China’s sweeping new plan to rein in its shadow banking industry rippled through the nation’s stock market on Monday, sending the Shanghai Composite Index to a two-month low.
Investors pushed the benchmark gauge down as much as 1.4 percent amid concern that the government’s latest attempt to tighten supervision of $15 trillion in asset-management products will siphon funds from the market. Developers and brokerages paced losses.
While analysts applauded the plan as an important step toward curbing risk in China’s financial system, they also warned of turbulence as markets adjust to outflows from popular shadow-banking products. The government directives, which are set to take effect in 2019, add to signs that President Xi Jinping is willing to sacrifice growth as he tries to put the world’s second-largest economy on a more stable financial footing.
“The rules dealt a blow to the market,” said Zhang Gang, a Shanghai-based strategist with Central China Securities Co. “A lot of such products had positions in the equity market, and those that don’t qualify under new rules may choose to exit some small and medium caps.”
The Shanghai Stock Exchange Property Index dropped 1.3 percent, with Gemdale Corp. losing as much as 2.6 percent and Poly Real Estate Group Co. declining 3.2 percent. China Vanke Co. sank as much as 4.9 percent in Shenzhen. A measure of securities firms fell to a five-month low, with Citic Securities Co. tumbling 3.7 percent.
Banks were among the biggest laggards on the Hang Seng China Enterprises Index in Hong Kong, with Industrial & Commercial Bank of China Ltd. down 0.8 percent and China Construction Bank Corp. slipping 1 percent. The Shanghai Composite Index was 0.8 percent lower as of the mid-day break, while the Shenzhen Composite dropped 0.5 percent. The ChiNext measure pared a drop of as much as 2.1 percent to rise 0.1 percent.
“The regulatory tightening on private products is likely to deepen the stocks correction,” said Huang Wentao, Beijing-based analyst at China Securities Co. “For bonds, the recent slump has fully reflected the expectation of supervisory tightening, so they are less likely to see further tumbling.”
China’s sovereign bonds showed muted moves on Monday, with the benchmark 10-year yield edging one basis point higher to 3.97 percent. The yield has surged 24 basis points since the end of a Communist Party Congress on Oct. 24 amid rising inflation and concern that policy makers will intensify a deleveraging campaign.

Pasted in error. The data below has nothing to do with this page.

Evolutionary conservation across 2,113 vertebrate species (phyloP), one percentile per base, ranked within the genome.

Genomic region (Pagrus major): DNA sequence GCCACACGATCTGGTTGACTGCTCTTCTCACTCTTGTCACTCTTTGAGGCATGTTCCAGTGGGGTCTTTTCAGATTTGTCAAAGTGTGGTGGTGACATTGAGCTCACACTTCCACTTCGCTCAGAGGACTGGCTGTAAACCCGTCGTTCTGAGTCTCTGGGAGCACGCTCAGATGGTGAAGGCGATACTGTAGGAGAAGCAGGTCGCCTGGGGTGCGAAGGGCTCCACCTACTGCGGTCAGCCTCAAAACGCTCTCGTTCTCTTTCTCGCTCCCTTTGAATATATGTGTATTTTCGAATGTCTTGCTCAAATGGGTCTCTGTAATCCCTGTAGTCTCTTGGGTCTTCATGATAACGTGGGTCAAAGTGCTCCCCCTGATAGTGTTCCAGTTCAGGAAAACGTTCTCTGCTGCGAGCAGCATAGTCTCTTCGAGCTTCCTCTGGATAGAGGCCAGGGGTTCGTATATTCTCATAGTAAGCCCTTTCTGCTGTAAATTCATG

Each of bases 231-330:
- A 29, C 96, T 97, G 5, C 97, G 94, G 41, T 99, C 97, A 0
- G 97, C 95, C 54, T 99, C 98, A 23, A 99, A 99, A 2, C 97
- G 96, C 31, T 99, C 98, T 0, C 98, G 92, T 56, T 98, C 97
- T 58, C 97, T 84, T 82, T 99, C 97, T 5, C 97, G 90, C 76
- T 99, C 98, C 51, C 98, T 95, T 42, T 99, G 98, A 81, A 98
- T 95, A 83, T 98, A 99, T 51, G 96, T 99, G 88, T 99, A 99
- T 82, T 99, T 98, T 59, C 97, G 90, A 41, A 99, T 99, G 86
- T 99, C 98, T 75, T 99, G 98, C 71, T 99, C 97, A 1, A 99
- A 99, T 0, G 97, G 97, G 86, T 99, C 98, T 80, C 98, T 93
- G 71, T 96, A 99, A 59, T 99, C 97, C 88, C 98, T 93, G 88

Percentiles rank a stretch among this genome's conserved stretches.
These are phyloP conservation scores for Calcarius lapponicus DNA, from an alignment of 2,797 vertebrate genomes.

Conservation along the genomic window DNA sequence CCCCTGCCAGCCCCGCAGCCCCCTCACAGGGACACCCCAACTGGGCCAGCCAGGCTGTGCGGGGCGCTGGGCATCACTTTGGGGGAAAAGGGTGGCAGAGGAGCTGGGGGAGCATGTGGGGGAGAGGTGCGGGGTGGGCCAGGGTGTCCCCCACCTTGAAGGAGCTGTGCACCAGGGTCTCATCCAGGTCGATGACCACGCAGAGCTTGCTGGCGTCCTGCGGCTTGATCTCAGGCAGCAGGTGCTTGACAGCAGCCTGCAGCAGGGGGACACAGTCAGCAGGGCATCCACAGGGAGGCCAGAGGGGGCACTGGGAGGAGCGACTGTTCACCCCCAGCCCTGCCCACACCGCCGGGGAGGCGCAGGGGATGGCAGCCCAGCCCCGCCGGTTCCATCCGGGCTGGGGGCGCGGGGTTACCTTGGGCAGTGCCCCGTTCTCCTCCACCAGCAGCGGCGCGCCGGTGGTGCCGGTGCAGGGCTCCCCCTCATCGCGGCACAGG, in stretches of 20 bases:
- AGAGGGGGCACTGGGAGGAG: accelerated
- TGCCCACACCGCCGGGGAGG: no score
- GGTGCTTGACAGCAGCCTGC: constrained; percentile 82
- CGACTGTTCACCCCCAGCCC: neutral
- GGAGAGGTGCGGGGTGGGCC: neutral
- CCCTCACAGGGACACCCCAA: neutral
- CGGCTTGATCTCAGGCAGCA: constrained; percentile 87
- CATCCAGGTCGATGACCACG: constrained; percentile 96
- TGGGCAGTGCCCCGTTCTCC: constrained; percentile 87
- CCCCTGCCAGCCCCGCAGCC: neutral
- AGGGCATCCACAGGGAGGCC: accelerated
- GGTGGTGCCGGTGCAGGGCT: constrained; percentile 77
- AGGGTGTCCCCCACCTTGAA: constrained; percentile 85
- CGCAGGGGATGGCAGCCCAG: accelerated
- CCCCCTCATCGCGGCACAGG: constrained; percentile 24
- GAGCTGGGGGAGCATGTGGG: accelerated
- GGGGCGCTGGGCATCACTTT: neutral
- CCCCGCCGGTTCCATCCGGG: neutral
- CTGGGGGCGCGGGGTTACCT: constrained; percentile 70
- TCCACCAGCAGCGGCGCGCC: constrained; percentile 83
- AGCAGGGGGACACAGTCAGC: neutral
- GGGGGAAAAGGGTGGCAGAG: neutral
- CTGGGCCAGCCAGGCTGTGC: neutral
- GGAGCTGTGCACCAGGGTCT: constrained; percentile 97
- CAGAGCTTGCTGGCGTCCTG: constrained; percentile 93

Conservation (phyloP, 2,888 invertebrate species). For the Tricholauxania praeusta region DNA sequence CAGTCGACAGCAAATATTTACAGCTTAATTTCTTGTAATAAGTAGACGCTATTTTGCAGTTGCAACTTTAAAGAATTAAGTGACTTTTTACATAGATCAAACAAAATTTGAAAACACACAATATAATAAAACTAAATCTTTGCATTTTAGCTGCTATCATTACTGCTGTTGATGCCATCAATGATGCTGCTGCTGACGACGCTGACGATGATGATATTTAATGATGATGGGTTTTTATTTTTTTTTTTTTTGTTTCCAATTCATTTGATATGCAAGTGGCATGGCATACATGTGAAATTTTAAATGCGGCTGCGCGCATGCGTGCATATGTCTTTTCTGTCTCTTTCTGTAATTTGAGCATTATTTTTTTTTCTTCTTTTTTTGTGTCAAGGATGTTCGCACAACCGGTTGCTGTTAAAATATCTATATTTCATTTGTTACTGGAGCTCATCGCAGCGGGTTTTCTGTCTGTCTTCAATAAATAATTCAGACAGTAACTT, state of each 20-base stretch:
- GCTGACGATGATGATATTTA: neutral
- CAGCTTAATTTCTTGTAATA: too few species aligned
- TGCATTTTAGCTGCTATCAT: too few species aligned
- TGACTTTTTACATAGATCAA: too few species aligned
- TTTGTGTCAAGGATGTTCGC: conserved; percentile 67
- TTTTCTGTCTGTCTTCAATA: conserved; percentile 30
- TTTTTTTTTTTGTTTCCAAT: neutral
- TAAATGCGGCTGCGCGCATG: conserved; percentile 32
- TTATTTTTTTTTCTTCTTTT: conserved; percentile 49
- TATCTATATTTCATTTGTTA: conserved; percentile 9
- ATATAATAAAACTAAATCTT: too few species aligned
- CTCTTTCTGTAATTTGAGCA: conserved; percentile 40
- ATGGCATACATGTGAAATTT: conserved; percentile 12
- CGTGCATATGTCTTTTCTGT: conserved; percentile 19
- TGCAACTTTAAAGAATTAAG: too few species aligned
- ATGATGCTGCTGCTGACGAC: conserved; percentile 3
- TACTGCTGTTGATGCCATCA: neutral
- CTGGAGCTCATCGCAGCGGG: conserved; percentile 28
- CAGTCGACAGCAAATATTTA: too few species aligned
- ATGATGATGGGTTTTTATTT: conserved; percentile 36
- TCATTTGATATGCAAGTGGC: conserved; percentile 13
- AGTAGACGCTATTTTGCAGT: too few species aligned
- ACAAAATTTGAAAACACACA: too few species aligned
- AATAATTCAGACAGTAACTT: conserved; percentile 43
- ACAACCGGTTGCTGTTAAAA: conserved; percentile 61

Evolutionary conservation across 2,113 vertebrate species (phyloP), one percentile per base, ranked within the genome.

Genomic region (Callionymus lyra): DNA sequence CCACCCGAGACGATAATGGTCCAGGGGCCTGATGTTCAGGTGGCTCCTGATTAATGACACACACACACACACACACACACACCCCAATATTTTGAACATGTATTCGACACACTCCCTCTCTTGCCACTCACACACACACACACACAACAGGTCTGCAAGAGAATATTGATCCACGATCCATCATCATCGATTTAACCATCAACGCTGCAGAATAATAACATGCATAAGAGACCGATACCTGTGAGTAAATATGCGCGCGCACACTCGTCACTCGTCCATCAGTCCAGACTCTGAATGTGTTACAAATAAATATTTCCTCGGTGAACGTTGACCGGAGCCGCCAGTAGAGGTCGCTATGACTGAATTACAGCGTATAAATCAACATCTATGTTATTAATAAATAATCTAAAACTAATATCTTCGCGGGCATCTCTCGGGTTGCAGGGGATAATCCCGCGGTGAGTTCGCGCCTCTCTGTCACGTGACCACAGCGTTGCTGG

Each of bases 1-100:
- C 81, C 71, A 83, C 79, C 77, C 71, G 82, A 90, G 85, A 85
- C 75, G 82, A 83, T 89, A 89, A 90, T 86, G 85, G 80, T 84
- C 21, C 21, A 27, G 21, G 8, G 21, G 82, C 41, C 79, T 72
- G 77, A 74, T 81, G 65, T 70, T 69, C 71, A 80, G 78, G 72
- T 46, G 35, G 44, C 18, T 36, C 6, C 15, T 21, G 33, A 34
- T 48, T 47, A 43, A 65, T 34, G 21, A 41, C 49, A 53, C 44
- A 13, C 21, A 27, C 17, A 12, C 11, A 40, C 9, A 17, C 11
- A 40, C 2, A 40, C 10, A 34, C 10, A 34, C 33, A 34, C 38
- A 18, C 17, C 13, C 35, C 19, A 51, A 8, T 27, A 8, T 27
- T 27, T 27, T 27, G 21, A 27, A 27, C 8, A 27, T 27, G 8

Here are the key takeaways from analysts and investors on the new rules announced Friday:
- This adds to evidence that containing financial risks is a priority for President Xi after he cemented his grip on power at the party congress
- The rules may bring an end to popular short-term investment products that offer fixed rates of return; returns from new products will fluctuate and more accurately reflect the risks of their underlying assets
- Uniform guidelines for banks, trusts, insurers, fund managers and brokerages will help prevent regulatory arbitrage
- The move to end implicit guarantees is welcome, but it could spur outflows and weigh on domestic securities markets
- Smaller banks are more vulnerable to a loss of off-balance sheet funding than larger ones
- A grace period through June 30, 2019, will help contain market fallout and give financial institutions time to prepare
- Watch for follow-through; authorities have clamped down on shadow banking before, only to ease up because they feared an economic slowdown
Also Monday, consumer staples were the worst performers on the big-cap CSI 300 Index, extending a selloff from Friday after the official Xinhua News Agency called for Kweichow Moutai Co. shares to rise at a slower pace. Kweichow and Wuliangye Yibin Co. declined at least 3 percent.
— With assistance by Amanda Wang, and Helen Sun
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